Jay has plans to begin his retirement by giving back through various mission trips to health care clinics that serve the world’s most vulnerable populations. Additionally, Jay and his wife, Susan, are excited to enjoy their “little slice of heaven” in Hart, Michigan, where they have three horses, plenty of land, fences and gardens to tend to. They’re also looking forward to spending more time with family and traveling down south to Florida for the winter.

Congratulations, Jay!




Bug Bytes: Zoo and Fair Safety Tips

While the end of summer is getting close, there are still a few fairs or zoos that your family may be visiting. It is wise to follow a few important safety tips when traveling to such places.

When traveling to fairs or zoos, where food and animals are present, hand hygiene is of vital importance. Many bacteria and viruses are present at these destinations, such as E. coli, Salmonella, Cryptosporidium, Campylobacter, Swine flu and even Avian flu. Read More

One of the common sources of these organisms is animal fur. It is common for the fur, hair, skin or saliva to become contaminated with fecal organisms. Transmission of these organisms may occur if people pet, touch or are licked by the animals at the fair.

Touching surfaces that animals or manure may contact, such as walls, floors, bedding or pen dividers also represent a source of infection to humans.

Hand-to-mouth activities, such as eating, drinking, smoking, and use of pacifiers and sippy cups increase the risk of infection.

Some people are more at risk of falling ill from these microorganisms — children 5 years and younger, people older than 60 and the immunocompromised.

It is also important to note that fairs and zoos are a location where swine or avian flus can be passed from animal to human. This transmission can happen for the same reason: poor hand-hygiene and touching your mucous membranes after touching an infected animal.

Enjoy the fair or zoo, but remember: It is always a safe practice to wash your hands!


Annual Nana’s Run Generously Benefits the ALS Program at Mercy Health Hauenstein Neurosciences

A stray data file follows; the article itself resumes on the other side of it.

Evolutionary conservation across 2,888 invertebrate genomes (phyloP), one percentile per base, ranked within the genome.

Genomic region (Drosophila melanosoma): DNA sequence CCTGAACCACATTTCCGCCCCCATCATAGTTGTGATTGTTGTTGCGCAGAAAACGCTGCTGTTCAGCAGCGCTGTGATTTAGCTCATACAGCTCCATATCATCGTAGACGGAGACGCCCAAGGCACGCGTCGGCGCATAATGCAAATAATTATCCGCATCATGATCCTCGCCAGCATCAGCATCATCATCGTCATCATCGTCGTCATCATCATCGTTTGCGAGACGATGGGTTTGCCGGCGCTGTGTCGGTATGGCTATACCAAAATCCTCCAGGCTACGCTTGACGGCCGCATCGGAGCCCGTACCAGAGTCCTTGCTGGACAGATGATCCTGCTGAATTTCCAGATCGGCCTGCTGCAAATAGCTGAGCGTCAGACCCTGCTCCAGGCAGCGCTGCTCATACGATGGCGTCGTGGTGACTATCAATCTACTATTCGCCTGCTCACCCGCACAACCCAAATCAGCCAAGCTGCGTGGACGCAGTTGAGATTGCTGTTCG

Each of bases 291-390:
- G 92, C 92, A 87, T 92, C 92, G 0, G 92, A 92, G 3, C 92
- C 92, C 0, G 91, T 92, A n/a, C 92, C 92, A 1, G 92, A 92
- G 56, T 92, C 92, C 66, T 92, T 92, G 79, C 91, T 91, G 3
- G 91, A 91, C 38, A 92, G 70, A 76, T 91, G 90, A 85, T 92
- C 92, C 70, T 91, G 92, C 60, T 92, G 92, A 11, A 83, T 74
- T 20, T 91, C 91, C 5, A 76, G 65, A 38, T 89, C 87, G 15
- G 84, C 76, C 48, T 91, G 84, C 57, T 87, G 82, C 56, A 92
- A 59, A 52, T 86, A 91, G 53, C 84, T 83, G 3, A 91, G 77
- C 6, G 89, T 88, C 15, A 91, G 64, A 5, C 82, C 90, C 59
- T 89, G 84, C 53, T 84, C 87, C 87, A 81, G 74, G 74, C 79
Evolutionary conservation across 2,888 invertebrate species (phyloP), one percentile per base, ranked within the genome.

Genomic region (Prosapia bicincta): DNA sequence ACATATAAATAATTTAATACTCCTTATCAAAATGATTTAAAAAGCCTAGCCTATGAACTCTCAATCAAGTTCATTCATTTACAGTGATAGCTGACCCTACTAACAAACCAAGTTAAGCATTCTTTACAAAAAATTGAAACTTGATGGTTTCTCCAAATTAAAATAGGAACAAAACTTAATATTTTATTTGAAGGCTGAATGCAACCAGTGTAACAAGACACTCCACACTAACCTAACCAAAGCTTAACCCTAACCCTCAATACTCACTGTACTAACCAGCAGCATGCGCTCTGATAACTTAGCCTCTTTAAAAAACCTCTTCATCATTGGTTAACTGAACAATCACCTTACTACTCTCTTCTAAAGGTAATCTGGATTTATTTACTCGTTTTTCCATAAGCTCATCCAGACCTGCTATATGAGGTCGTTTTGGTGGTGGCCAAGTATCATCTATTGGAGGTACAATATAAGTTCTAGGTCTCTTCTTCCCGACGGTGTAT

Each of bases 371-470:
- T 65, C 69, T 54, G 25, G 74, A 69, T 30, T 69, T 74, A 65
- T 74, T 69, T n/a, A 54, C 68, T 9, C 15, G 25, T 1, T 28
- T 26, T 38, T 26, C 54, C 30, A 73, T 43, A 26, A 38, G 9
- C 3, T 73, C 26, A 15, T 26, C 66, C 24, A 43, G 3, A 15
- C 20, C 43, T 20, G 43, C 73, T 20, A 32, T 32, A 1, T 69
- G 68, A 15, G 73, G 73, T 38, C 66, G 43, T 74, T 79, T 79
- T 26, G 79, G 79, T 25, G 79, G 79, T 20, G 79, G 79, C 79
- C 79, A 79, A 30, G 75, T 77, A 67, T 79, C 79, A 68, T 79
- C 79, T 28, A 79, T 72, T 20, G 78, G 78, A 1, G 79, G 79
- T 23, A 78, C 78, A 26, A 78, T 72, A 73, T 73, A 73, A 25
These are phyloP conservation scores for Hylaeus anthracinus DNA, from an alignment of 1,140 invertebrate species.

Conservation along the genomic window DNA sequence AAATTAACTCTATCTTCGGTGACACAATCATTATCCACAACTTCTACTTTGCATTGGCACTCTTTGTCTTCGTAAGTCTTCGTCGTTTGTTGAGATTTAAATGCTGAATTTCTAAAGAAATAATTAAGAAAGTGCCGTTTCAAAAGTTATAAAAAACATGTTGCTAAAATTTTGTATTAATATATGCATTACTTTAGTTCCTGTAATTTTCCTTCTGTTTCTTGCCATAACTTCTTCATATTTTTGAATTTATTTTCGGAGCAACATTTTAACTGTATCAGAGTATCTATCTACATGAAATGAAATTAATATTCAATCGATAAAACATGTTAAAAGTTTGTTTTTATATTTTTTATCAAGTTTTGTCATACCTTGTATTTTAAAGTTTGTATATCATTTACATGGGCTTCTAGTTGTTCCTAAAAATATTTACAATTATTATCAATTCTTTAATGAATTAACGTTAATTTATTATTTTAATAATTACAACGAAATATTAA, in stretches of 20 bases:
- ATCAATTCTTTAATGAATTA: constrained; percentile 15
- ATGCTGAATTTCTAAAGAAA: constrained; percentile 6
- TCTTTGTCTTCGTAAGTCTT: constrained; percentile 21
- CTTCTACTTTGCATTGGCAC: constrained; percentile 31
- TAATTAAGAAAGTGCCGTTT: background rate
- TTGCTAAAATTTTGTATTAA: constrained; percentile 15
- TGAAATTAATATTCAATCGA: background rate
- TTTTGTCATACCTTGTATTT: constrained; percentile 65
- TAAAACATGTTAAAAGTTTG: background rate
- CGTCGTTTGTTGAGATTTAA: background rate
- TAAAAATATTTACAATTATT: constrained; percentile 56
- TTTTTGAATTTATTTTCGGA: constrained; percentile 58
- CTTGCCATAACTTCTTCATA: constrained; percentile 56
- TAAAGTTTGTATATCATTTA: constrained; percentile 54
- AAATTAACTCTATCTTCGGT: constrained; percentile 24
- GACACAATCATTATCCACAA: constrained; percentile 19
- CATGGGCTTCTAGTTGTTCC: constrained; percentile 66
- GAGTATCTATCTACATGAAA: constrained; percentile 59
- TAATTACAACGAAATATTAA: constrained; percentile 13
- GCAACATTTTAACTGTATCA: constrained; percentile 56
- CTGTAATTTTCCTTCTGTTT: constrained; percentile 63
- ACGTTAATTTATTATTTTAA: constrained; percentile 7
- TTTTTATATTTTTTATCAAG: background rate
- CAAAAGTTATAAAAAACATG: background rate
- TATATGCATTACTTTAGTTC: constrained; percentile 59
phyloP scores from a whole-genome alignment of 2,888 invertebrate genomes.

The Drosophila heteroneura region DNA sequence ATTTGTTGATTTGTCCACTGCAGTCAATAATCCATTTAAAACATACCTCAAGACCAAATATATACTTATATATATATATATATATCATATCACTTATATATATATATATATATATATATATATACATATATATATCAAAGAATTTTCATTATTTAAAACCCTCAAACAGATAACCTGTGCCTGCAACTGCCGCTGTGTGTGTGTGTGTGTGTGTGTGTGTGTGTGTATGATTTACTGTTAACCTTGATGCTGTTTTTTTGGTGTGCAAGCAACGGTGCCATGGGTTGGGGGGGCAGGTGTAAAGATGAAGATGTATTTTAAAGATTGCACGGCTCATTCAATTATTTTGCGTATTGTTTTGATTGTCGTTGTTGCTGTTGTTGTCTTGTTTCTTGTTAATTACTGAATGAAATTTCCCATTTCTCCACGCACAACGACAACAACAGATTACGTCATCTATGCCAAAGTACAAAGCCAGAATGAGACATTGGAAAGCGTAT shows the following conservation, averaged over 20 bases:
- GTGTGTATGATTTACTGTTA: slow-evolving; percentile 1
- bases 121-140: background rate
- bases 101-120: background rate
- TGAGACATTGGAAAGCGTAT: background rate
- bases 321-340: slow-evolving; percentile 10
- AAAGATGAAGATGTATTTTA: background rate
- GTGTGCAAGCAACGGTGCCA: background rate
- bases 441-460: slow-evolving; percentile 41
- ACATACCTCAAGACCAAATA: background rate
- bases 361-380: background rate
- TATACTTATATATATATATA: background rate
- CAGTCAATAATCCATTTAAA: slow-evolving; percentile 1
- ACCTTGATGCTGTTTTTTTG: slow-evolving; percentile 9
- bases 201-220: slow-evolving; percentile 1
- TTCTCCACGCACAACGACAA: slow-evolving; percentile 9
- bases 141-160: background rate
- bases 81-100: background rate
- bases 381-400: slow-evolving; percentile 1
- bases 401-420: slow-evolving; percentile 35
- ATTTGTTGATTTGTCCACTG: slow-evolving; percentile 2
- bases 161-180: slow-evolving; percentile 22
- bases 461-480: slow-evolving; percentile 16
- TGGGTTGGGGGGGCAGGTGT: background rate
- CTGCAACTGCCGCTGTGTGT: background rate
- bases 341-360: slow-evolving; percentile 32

Mercy Health Hauenstein Neurosciences team with Cassandra DeVos Thorndill, and members of Saint Mary’s Foundation during a check presentation on August 13, 2018.

Celebrating its fifth year in 2018, Nana’s Run 5K annually raises hundreds of thousands of dollars and helps spread awareness about Amyotrophic Lateral Sclerosis (ALS) or known as Lou Gehrig’s Disease, a neurodegenerative disease that progressively destroys the motor neurons throughout a person’s body. This year was no different, with Nana’s Run 5K donating money to support the Mercy Health Hauenstein Neurosciences ALS Program, with one of its co-chairs dropping off a generous donation on Monday, August 13, 2018.

Mercy Health serves as West Michigan’s only nationally certified ALS program.

“Nana’s Run has really made a huge impact in our community with the ALS population,” said Keri Kujala, director of Corporate and Donor Relations at the Saint Mary’s Foundation. “It has really allowed us to enhance patient amenities and the programs and support groups for our West Michigan community. We are so blessed by this gift, which will help us provide the best care for our patients who have this disease.”

A special thanks to Nana’s Run 5k Co-Chairs, Cassandra DeVos Thorndill and Sydney DeVos Reames for hosting this outstanding community event, held in honor of their grandmother, “Nana,” Char VanderLaan, who passed from ALS in 2014.

Read Scott Bylsma’s amazing story about his journey with ALS.

Please save the date for Saturday, May 4, 2019, and visit for more details.

Joel Phillips, DO, with Cassandra DeVos Thorndill and Melanie Taylor, MD.

For more information on the ALS program at Mercy Health, please click here>>


Mercy Health Saint Mary’s to host various events in honor of anniversary milestone

President Bill Manns

Mercy Health Saint Mary’s announces the hospital’s 125th anniversary on Aug. 18th, 2018. The hospital is marking its monumental milestone throughout the year, with numerous colleague and community events scheduled from mid-August through December.

“It is with great pride that our local hospital – a pioneer in the health care industry – celebrates this significant occasion in the community,” said Bill Manns, president of Mercy Health Saint Mary’s. “What began as a small, faith-enriched facility more than a century ago has grown exponentially while maintaining expert doctors and staff committed to providing, accessible and personal care to our patients. We look forward to continued progression and innovation as health care continues to evolve.”